Each week Clive Palfrey, Regional Safety Adviser for Seafood Cornwall Training, provides an update on the comings and goings from the UK’s fishing ports and markets. Pulled together from skippers and merchants across the country this piece provides an insight into the UK’s fishing fleets and the amazing range of seafood they land every day.
South West England
The larger netter’s are still at sea fishing for hake, turbot and monkfish on the neap tide. Prices are steady and it is continuing to be a struggle for Auctioneers to sell top quality fish at a high price with limited outlets to sell to. There are currently 8 Beam Trawlers working out of Newlyn catching prime species such as Dover sole, megrim Sole, lemon Sole and monkfish. Dover sole seem to be selling well to European markets, but it is still exceedingly difficult to sell megrims which would usually go to Spain or Portugal. Demand is still slow even though restaurants have reopened. Inshore fishing is good for the lobster fishermen, with the water warming up, sending the lobsters inshore and making them easy pickings for the small boat fishermen. Handlining for mackerel seems to be hard work at the moment, they have become quite elusive and harder to catch than usual. The migrating shoals of mackerel do not seem to be appearing in St Mounts Bay this summer. Fishermen are wondering whether as the Westerly wind freshens this will bring a change their fortunes.
STAR BUY: LEMON SOLE. Lemon Sole can be caught in many parts of the country, they are a very tasty and popular flat fish with a succulent white meat. To learn how to make delicious lemon sole goujons click here.
Photographed is Stuart Cairns, crew on the Twin Rig Trawler Kindred Spirit, showing a pair of Prime Lemon Soles caught earlier in the week.
The whole prawn market is still extremely poor with limited markets, although there seems to be an increase in demand for prawn tails. These boats have been asked to land half of what they would normally, but as from Monday normal business will resume and local boats will be able to land all their catch. Inshore lobster fishing is generally good this time of year but with no European export, small inshore fishermen are adapting by selling their catch locally. This a fantastic opportunity for the local people to purchase and enjoy a great local product.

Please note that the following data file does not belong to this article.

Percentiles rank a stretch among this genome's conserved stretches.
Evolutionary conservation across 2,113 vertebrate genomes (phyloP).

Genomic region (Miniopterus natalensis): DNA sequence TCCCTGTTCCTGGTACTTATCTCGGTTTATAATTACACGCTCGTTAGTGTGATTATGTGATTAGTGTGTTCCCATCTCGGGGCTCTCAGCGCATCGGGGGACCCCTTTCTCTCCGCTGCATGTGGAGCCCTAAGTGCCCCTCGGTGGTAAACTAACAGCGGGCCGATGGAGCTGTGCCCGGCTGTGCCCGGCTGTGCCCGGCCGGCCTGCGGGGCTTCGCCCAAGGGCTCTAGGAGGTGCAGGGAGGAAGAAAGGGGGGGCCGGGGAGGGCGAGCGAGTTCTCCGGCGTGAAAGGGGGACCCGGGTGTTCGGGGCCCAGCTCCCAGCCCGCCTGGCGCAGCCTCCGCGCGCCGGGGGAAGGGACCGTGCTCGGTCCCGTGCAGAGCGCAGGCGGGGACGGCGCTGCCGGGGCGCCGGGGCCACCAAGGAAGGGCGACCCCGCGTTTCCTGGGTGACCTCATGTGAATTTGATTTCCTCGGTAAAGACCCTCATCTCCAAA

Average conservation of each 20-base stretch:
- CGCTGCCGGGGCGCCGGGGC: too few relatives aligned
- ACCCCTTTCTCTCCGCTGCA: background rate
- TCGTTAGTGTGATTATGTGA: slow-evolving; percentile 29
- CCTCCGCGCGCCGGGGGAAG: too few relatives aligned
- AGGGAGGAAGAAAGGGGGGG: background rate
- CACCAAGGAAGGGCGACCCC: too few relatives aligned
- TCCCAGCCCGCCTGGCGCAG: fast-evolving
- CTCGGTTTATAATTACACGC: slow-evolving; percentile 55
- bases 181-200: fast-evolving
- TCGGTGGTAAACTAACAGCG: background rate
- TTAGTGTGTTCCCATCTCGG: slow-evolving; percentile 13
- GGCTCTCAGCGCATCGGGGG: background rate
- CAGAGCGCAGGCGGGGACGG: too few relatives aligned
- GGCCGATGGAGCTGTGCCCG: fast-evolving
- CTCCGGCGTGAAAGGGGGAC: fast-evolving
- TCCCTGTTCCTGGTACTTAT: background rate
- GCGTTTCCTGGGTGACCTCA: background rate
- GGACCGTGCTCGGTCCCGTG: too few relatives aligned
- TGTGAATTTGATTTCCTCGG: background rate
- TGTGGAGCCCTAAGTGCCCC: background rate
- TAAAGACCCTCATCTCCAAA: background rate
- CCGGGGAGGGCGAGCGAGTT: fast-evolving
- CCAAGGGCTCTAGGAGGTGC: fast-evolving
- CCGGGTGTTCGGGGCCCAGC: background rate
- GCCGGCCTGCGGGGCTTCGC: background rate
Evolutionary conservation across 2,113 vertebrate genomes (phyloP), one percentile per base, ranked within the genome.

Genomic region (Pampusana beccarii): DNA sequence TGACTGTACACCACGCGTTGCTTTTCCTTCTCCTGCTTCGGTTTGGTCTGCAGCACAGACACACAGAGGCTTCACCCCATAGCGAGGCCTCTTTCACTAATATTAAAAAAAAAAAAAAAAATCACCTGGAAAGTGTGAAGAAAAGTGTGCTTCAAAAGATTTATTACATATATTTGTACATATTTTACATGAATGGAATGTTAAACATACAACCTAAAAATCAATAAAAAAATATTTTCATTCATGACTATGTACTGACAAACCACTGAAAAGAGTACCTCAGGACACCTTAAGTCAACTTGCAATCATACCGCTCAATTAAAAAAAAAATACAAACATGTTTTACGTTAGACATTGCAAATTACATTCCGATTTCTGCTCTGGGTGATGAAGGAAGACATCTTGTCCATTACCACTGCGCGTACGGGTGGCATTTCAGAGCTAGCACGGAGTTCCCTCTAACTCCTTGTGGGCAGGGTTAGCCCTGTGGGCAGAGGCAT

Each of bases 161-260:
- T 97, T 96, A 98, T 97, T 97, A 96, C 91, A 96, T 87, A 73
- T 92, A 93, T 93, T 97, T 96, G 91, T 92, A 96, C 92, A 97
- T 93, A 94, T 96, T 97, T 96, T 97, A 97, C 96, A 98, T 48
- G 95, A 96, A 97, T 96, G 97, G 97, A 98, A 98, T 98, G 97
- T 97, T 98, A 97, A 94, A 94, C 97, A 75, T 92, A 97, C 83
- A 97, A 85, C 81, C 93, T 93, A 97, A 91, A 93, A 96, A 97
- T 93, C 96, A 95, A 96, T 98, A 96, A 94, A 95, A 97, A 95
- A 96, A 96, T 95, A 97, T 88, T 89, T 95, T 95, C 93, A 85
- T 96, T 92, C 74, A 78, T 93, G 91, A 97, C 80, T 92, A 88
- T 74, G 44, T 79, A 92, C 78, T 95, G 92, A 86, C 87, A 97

South East England
Julie Waites, Seafish
We are back to the bad weather and storms from last weekend hindering fishing efforts in many areas. Despite that some excellent quality seabass, Dover sole, lobsters and plaice have been landed.
The MMO statistics for January to April 2020 were published at the end of last week. The twelve main ports I looked at the MMO statistics for in the South East of England included Portsmouth, Selsey, Littlehampton, Shoreham, Newhaven, Eastbourne, Brighton, Hastings, Rye, Ramsgate, and up to Whitstable and Leigh on Sea. The total landings weight was 3826t, with a value of £6.8m for cumulative months of January to April. Shoreham was named the number one port for scallops in 2019, landing 6.169t by UK vessels. January to April this year UK vessels landed 1.323t into Shoreham. Whelk’s landings were dominated by the ports in Shoreham landing 633t, Eastbourne 504t and Ramsgate landing 145t of common whelk. The UK in total lands approximately 10,000t of whelk per annum, and they are normally widely exported to the Far East, particularly South Korea.
North East Scotland
Tuesday market saw the selling of 4948 boxes of fish. Pair trawlers the “Boy John” IN5110 and “Rosebloom” IN5353 landed 1751 boxes between them. These vessels tow one large net between them and their catch consisted of:
– 320 Boxes of cod
– 22 Boxes of Monkfish
– 450 Boxes of Haddock
– 75 Boxes of Whiting
– 530 Boxes of Hake
This making up the bulk of the catch. Prices in Peterhead on Monday were:
– Cod average £3.15 per kilo
– Monk average £3.30 per kilo
– Haddock average £3.60 per kilo
– Whiting £1.80 for the larger grades
– Hake £2.00 for large going down to 0.70p for the small Hake
Peterhead Fish Market has increased its daily box capacity to a 6500 box limit, this is up from the usual 5000. Keeping to the social distancing regulations, fish boxes are kept at least 2 metres apart and boxes are stacked 2-3 high. Landings are high with an average of 28,000 boxes of fish currently crossing Peterhead Market.